October 2004.  Some of you will remember that this was when the Red Sox swept the Cardinals and finally ended their long World Series drought.  I remember watching some of those exciting games on a crappy hotel TV in South Dakota when I dragged my wife of just a year-and-a-half along on a pheasant hunt.  “It’ll be fun!” I said.  Boy, was I green.  Long story short, I am still married and I made South Dakota history by being the only hunter ever to get skunked in the land where the state bird outnumbers the people by 100:1.  It’s true; somewhere near the Corn Palace in Mitchell there is a plaque displaying this bit of trivia.

Fast forward to 2015, and the pull to go back to South Dakota was once again strong.  Only this time the bird was not the Ring-necked Pheasant, and was instead the Lower Rio Grande Valley native, Great Kiskadee.  From deep south Texas, a Kiskadee made history in the five-state area (MN,WI,ND,SD,IA) by making an appearance at a rural residence in the Brookings area.  Apparently the bird, which shares time between two neighboring residences, showed up SEVERAL months ago and was only recently brought to the public’s attention when one of the homeowners eBirded it two weekends ago.  Interestingly, this report came out DURING the annual South Dakota Ornithologists’ Union’s annual meeting in Brookings just 20 minutes away.  Needless to say, the meeting immediately adjourned for a quick field trip to verify the bird’s identification.  The conclusion was that yes, this was for real.  Since then, droves have been making their way to see the Great South Dakota Kiskadee.

I was one of those itching to cross the border.  I made plans to go on Saturday, November 21st.  Melissa was gone to a conference so the kids would be accompanying me.  Since I had been talking it up all week before we left, the kids were actually really excited about going on this bird chase.  I don’t know if it was the prospect of going to another state or that they’d be able to watch Star Wars movies (a recent indoctrination at our house) or if they wanted to actually see this cool bird, but they were making their own preparations for the 3-hour one-way trip, getting most everything packed and ready themselves.  I wish I wouldn’t have been so engrossed in trying to track down the latest sighting information so that I could have paid more attention to their conversations as they gathered belongings, packed bags, and readied the snacks.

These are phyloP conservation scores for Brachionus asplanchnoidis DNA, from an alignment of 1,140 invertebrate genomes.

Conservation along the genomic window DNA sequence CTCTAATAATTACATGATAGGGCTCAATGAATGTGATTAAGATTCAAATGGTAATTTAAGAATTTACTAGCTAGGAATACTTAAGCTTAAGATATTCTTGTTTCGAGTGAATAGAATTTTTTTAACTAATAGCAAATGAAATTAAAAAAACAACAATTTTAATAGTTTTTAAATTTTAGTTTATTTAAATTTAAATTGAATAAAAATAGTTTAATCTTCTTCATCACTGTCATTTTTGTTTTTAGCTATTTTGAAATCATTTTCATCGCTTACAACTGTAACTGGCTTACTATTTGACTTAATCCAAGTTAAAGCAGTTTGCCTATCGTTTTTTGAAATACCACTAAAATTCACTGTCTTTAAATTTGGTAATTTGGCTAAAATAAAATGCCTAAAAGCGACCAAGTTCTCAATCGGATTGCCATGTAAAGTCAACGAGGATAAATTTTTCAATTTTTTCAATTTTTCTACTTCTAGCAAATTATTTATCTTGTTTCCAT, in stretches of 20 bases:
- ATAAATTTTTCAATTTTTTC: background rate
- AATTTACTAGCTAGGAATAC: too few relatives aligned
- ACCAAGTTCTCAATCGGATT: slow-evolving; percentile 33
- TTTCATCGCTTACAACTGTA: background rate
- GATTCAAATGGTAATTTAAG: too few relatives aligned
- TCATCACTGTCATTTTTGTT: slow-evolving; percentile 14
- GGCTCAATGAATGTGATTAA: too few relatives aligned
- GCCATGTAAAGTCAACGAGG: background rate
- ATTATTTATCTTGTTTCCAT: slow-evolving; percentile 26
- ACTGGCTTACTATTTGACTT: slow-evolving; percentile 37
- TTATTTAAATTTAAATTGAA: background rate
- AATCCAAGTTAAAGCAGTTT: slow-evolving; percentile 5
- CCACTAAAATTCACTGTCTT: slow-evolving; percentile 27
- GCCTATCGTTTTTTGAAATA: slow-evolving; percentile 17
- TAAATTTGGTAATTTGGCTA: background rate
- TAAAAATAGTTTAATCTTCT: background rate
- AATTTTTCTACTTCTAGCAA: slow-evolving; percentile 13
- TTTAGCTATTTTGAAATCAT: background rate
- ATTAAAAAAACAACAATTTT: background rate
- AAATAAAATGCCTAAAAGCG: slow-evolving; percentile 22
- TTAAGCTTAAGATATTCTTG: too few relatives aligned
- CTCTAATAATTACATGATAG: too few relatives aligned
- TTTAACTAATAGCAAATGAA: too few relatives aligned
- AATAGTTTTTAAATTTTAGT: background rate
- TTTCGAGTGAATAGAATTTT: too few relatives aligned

checklist

Evan was with me on the partially-botched Vermilion Flycatcher chase, so he added an extra checklist item just for my benefit.

When the day came, the kids and I made the long trip to SD.  Seeing that the temperature was only 18º, I was nervous that the tropical bird would have wised up and got out of town.  Once we got there, I was amazed that we were the only birders.  Even more amazing was that despite a two-hour effort, we got skunked.  History had repeated its ugly self.  Two birders showed up just as we left, so I gave them my phone number in case the Kiskadee showed up just after we got down the road.  No phone call.  In fact, those birders put in two hours and came up empty too. Imagine the great frustration, then, when later that evening the homeowner reported that the Kiskadee showed up just after we all had given up!  Yoda could feel my great pain.

I agonized over going back the next day.  I decided not to, figuring some day I’d bird in the Lower Rio Grande Valley and get this bird easily.  So Thanksgiving week happened along with all kinds of birding excitement of its own–stay tuned, and that Kiskadee kept up his daily appearances.  Stupid Facebook.  Videos and pictures and reports of that bird kept taunting me.  So this weekend, Evan and I went back.

We didn’t even get out of the home county before things started to look different.   Getting a FOY Merlin, a female Richardson’s “prairie” subspecies to be exact, at the very end of November got the birding juices pumping early.

Merlin